3- I also found, that if you are wearing a suit and get out of the tub, it is much colder. It takes much longer to actually dry off, as the wet suit and water dripping off the suit really make it hard to stay warm. Another reason not to wear one! :rolleyes:

Thanks Randy

Well it's starting to get cold here in Chicago. (50's highs, 30's lows). We were in the tub the other night when it was 45. Surprising though it wasn't bad getting out. I got out, dried off, checked the water, added chlorine and covered it up. I was outside for about 10 mins total in just a towel and sandals. The key was there was no wind. However, we were out when it was in the mid 50's with a little wind, and I liked to froze closing it up.

Anyway, unfortunately my tub is a bit of distance from my door (~50 feet). I was just wondering what are your distances and how you handle the walk (run) to the house in the winter months.

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We are about 4 paces from our patio door and another 5 from our side door.

In the winter or cold nights I open the spa then get ready to go in, when we have finished we go staight in and change. Then I go out fully dressed and warm to put the chlorine in.

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Mine is ten feet out from the back door on a brick patio. Close proximity to the door was a priority in my hot tub *design*. I feared that if I put it too far away from the door, I'd be reluctant to use it if there was snow on the ground. As it turns out, *shoveling out* the hot tub is the first thing I clear after a snow storm.

I find that, after a soak, putting on a robe that has been hanging outside is horridly unpleasant (cold) so I don't bother and just dry off when I get back inside the house.

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I'm in Iowa, cold winters too! I put mine right next to my screen porch on my concrete patio. I can step in to the tub from the screen porch steps (little shoveling needed). I am wind-protected on two sides, but unfortunately not to the north and east.

I added two sided foil/bubble insulation and sealed it with aluminum tape top and bottom inside of my tub up against the shell/piping on the wind-exposed sides. What a difference in heat cycle run time that made! Maybe wrap yourself up in bubble wrap for the walk back in....ha!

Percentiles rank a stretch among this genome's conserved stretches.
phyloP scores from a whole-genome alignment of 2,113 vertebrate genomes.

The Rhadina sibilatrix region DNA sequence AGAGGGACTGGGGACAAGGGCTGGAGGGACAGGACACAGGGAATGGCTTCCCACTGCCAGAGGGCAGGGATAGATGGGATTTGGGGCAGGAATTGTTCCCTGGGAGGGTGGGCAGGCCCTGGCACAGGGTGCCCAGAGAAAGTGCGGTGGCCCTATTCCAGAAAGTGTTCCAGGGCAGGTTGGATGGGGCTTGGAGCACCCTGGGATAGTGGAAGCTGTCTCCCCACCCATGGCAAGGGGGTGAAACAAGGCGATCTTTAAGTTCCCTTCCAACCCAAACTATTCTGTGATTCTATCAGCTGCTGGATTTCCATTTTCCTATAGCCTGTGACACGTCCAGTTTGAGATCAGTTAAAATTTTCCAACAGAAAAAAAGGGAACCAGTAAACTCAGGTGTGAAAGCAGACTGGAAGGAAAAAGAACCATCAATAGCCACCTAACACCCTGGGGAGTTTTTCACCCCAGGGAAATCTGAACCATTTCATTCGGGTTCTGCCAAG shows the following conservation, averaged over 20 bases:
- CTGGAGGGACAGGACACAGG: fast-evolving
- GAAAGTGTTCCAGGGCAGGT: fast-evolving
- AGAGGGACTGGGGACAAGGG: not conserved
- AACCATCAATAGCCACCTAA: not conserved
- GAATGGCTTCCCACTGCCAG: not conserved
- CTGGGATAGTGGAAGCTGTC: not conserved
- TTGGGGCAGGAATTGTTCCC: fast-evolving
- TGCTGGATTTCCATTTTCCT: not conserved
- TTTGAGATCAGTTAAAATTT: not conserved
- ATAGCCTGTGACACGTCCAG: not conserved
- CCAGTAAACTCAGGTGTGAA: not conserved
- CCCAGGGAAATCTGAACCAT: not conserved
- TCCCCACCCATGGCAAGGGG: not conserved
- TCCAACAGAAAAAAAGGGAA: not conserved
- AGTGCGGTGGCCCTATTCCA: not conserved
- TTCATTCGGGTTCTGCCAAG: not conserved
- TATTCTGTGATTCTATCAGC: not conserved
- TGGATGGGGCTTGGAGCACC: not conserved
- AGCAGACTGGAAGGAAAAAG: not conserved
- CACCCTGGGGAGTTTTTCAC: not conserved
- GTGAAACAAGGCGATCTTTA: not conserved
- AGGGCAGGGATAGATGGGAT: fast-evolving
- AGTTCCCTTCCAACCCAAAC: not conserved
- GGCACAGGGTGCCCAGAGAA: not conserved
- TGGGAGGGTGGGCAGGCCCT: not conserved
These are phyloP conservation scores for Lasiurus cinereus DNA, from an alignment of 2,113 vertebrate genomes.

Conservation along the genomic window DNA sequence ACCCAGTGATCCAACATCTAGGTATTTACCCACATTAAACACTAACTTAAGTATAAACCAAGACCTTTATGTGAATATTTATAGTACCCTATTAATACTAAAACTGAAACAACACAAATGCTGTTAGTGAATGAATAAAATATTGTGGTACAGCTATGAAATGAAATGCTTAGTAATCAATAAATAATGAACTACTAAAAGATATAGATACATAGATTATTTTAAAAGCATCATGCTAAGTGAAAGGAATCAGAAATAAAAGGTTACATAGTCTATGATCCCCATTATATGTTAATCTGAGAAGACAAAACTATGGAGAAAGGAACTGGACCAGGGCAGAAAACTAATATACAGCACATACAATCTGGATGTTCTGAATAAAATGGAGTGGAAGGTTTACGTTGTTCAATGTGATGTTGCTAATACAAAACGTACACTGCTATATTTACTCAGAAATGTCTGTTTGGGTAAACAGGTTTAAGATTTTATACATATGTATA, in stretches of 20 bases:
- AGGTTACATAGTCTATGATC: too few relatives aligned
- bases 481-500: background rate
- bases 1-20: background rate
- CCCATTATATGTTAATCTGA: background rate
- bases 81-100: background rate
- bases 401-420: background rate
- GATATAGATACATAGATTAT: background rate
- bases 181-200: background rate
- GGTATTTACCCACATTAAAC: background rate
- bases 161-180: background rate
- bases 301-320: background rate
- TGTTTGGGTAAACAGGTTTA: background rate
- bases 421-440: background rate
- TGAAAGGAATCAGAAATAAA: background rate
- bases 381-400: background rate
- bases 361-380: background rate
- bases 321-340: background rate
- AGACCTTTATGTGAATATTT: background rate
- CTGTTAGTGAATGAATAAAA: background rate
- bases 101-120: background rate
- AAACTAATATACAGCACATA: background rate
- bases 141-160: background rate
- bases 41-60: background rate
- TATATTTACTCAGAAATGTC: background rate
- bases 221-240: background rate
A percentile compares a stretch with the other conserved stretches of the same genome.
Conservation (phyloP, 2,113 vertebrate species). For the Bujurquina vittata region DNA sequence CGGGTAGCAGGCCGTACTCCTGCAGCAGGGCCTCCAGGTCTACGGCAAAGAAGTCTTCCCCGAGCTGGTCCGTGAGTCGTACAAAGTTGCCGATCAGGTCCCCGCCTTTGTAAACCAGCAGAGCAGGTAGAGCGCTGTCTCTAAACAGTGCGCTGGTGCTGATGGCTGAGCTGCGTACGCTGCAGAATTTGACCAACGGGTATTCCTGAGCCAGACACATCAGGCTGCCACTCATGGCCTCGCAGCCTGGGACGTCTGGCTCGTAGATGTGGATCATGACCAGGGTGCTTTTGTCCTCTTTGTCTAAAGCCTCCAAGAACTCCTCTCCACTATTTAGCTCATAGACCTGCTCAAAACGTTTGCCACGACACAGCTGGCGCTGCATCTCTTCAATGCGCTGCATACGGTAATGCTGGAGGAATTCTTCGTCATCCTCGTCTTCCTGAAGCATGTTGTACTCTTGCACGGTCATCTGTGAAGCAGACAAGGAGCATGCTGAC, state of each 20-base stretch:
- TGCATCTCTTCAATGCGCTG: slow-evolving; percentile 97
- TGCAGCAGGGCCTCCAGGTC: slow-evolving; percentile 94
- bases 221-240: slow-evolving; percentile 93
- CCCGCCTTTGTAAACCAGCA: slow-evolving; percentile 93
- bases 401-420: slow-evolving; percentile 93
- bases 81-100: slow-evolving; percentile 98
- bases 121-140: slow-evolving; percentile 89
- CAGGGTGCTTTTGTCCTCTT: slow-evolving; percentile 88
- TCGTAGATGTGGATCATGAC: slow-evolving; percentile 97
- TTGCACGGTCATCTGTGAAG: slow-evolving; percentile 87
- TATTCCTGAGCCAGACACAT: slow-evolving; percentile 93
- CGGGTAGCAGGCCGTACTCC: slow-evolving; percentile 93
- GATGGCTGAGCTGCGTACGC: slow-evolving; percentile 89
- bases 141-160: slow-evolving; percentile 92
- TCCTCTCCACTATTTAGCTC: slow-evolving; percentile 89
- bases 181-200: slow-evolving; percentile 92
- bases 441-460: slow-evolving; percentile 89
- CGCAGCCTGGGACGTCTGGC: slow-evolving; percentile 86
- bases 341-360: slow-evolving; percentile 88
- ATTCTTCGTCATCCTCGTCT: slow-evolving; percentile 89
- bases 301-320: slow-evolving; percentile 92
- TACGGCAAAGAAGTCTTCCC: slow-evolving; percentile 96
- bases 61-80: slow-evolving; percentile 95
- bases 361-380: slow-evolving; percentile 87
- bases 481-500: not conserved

TA, what brand of tub do you have?

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Well last night was the coldest we've been in the tub (32 deg). It wasn't bad at all getting out. Luckly there was no wind though. I had the water temp set at 99 deg. I got out, dried off and put on my robe.

However, I do agree with SmilinBare, my robe was pretty cold. Though it did warm up, but not until I got in the house. Next time I may just leave the robe inside, and use it while closing up the tub.

Our next night will be on Holloween night. We're having some friends over. Fortunately it's going to be a mild day/night (65/43).

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  • 1 month later...
8 feet from my back door.

I have a patio heater and it works great. It really doesn't matter how cold it is outside as long as there is no wind. We just stand under the heater, dry off, and put our robes on. The cold part has always been getting in, not out.

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I'm in Iowa, cold winters too! I put mine right next to my screen porch on my concrete patio. I can step in to the tub from the screen porch steps (little shoveling needed). I am wind-protected on two sides, but unfortunately not to the north and east.

I added two sided foil/bubble insulation and sealed it with aluminum tape top and bottom inside of my tub up against the shell/piping on the wind-exposed sides. What a difference in heat cycle run time that made! Maybe wrap yourself up in bubble wrap for the walk back in....ha!

TA, what brand of tub do you have?

I have a QCA tub, the factory is in Iowa. I visited it, liked what I saw - especially the price. Local tub merchants told me not to buy this brand, called it very low end. Well, it has been fine. It had 2" of sprayed insulation on the inside of shell and another 2" inside the cabinet. But after adding the foil bubble wrap stuff between them, I saw an obvious reduction in heating cycles. I think it was because the numerous jet tubes now had insulation right against them. Cost me $30 to do.

Was 12F the other night when I was out tubbing...yer foot prints are frozen by the time you go back out to add the chlorine...almost killed myself slipping on the steps. Ahhh...but the tub was a nice 102F.